Surprisingly, however, obesity and overweight rates in Cyprus are among the highest in Europe, and continue to rise, with 33.8% of adults having overweight body mass, and 16.6% of adults having obesity (Eurostat, 2022). In addition, Cyprus has been found to have high levels of weight-related anxiety in relation to other European countries (Argyrides et al., 2019). This might be explained by the Westernization of eating habits with increased consumption of fast-foods (i.e., foods that are high in saturated fats and refined carbohydrates), facilitated by increased accessibility and ease of availability (e.g., using food delivery applications; Argyrides and Kkeli, 2015). Further, there remains a significant lack of public health initiatives and interventions aimed at the promotion of healthy eating behaviors (see Ministry of Health, 2008). This signifies the importance of examining intuitive eating in this population.
The current study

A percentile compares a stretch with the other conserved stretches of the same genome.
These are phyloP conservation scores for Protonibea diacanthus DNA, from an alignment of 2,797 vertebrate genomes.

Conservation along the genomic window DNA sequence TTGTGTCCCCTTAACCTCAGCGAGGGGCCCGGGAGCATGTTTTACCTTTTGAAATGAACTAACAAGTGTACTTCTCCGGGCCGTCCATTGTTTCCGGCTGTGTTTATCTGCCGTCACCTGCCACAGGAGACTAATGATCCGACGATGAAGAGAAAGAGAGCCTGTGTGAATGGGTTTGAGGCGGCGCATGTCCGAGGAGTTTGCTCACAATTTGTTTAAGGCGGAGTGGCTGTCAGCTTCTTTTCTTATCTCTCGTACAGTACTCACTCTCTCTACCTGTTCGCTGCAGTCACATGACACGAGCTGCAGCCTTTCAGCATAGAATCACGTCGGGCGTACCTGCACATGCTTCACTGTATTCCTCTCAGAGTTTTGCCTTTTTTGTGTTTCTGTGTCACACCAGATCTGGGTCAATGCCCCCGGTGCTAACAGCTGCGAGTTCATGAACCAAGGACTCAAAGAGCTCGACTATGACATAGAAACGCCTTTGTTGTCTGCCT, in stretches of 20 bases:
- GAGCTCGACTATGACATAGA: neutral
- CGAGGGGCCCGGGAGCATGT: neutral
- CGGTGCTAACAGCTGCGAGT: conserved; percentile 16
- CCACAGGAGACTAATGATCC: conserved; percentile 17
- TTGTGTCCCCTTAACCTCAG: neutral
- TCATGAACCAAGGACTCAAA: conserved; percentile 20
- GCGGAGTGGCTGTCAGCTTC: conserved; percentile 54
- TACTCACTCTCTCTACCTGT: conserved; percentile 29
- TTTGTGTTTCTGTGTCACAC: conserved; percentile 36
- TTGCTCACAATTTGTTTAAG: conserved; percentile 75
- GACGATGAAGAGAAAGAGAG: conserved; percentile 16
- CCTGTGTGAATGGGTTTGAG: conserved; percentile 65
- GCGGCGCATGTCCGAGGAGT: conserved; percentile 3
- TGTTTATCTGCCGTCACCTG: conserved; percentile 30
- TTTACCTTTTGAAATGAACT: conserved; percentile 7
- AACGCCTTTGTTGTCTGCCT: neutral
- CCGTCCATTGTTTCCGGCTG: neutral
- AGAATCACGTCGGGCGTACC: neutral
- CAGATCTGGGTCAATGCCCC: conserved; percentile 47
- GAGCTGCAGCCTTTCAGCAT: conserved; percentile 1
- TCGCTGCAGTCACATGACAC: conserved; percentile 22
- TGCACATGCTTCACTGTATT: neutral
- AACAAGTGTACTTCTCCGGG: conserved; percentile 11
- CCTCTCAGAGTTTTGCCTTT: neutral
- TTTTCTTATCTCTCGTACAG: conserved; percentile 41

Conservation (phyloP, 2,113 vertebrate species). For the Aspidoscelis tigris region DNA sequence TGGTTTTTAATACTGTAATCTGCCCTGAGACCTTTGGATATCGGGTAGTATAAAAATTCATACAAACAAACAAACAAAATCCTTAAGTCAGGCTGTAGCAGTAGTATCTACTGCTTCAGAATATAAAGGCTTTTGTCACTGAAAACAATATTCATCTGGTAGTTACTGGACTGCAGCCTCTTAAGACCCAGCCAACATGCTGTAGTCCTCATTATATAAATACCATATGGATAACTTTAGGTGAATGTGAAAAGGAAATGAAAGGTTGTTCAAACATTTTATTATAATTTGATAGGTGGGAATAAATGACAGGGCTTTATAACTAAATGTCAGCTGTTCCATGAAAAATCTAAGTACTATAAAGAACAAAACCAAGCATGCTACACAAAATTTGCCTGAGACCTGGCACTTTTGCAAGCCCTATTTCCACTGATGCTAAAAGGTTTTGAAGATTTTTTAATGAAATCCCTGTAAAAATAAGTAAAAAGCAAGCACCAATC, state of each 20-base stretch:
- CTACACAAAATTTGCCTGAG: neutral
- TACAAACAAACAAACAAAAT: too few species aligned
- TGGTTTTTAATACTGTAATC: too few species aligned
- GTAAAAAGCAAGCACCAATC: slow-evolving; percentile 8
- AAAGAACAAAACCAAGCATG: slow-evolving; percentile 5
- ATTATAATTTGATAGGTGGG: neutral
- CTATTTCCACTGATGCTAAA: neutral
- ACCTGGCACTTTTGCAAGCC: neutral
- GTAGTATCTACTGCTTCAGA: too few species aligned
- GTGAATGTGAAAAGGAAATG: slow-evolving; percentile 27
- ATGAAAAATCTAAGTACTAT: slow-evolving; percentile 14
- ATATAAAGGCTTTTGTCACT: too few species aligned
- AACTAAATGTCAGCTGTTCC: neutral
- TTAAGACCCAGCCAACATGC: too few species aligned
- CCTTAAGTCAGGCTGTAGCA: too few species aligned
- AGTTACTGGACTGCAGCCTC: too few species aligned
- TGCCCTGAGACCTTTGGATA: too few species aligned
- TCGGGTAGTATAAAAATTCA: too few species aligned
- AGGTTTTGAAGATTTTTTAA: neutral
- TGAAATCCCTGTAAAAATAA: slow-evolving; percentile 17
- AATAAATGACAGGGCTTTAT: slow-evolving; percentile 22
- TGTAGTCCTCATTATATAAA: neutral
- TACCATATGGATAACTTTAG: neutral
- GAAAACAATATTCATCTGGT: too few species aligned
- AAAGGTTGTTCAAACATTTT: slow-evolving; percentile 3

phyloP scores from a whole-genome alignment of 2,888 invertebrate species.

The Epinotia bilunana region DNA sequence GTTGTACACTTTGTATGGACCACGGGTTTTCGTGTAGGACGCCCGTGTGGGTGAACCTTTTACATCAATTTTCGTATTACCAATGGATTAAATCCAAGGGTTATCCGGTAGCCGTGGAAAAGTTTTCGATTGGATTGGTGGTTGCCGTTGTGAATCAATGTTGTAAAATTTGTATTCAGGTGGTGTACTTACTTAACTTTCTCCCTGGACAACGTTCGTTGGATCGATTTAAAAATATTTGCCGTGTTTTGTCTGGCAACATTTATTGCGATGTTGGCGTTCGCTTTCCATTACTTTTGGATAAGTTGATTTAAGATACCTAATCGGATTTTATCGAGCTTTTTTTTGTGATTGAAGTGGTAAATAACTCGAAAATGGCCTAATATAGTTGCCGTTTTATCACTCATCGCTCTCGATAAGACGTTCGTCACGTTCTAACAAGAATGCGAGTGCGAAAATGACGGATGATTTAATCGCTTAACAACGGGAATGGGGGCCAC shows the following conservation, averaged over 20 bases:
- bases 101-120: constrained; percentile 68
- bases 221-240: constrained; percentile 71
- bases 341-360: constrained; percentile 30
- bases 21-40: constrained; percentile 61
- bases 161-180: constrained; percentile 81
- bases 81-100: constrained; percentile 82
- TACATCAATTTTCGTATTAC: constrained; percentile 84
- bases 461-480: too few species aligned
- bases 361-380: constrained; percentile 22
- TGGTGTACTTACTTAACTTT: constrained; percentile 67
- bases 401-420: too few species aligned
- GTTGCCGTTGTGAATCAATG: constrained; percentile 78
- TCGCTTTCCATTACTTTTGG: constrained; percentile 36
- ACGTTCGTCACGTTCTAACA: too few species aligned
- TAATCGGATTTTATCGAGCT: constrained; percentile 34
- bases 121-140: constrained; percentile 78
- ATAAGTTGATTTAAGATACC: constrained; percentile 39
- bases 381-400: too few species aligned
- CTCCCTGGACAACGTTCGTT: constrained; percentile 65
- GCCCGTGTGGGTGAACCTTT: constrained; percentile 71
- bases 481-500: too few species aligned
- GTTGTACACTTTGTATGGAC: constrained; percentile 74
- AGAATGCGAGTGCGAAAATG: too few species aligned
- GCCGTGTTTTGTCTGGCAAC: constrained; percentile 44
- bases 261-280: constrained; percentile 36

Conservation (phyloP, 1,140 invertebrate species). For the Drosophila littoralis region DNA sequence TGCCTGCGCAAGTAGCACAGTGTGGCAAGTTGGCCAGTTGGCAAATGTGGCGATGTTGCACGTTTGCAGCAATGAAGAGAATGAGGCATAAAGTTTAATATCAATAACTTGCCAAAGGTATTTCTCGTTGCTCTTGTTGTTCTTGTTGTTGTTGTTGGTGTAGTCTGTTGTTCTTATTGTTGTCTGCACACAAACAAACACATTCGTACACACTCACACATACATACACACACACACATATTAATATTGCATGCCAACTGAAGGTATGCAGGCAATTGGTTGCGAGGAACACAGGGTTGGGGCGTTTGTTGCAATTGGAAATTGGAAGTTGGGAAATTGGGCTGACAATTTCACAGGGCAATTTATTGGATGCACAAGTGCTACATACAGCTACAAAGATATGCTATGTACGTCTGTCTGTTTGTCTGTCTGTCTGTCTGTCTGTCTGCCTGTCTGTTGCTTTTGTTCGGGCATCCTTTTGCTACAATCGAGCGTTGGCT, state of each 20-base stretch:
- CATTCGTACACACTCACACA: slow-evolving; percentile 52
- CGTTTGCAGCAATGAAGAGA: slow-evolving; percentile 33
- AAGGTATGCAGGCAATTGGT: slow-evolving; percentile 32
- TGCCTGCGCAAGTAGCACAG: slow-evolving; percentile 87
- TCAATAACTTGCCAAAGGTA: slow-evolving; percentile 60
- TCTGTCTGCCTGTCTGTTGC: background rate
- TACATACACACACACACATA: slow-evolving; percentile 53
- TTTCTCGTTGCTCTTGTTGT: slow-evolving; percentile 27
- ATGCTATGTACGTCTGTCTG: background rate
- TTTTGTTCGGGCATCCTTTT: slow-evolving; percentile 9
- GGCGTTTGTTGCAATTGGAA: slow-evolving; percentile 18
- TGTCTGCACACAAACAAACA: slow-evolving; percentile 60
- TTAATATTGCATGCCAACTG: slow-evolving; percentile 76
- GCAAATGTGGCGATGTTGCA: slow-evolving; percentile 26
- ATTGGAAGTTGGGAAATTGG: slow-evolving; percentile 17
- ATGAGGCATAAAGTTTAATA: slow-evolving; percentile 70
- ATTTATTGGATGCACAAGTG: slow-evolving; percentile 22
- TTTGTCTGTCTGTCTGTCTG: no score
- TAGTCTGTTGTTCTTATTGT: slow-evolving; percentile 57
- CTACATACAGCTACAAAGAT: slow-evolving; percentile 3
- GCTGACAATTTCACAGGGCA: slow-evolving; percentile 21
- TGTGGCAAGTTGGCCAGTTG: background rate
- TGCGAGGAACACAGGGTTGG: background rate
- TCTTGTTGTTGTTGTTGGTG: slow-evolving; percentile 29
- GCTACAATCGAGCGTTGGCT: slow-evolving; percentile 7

There is strong support for the clinical utility of intuitive eating in the realm of intervention efforts aimed at the prevention and treatment of disordered eating and obesity. The development of a detailed understanding of how intuitive eating is related to physical and psychosocial factors is essential for the design, implementation, and efficacy of such efforts. As such, the current study aimed to explore differences in intuitive eating scores based on gender and body mass in the Greek-Cypriot population. Based on previous findings (Linardon et al., 2021), we expected that men would report significantly higher intuitive eating scores than women, and that body mass would be significantly inversely associated with intuitive eating in both men and women. In addition, we explored whether the differences in intuitive eating scores across body mass categories differed for men and women (i.e., if there is an interaction effect between body mass and gender on intuitive eating scores).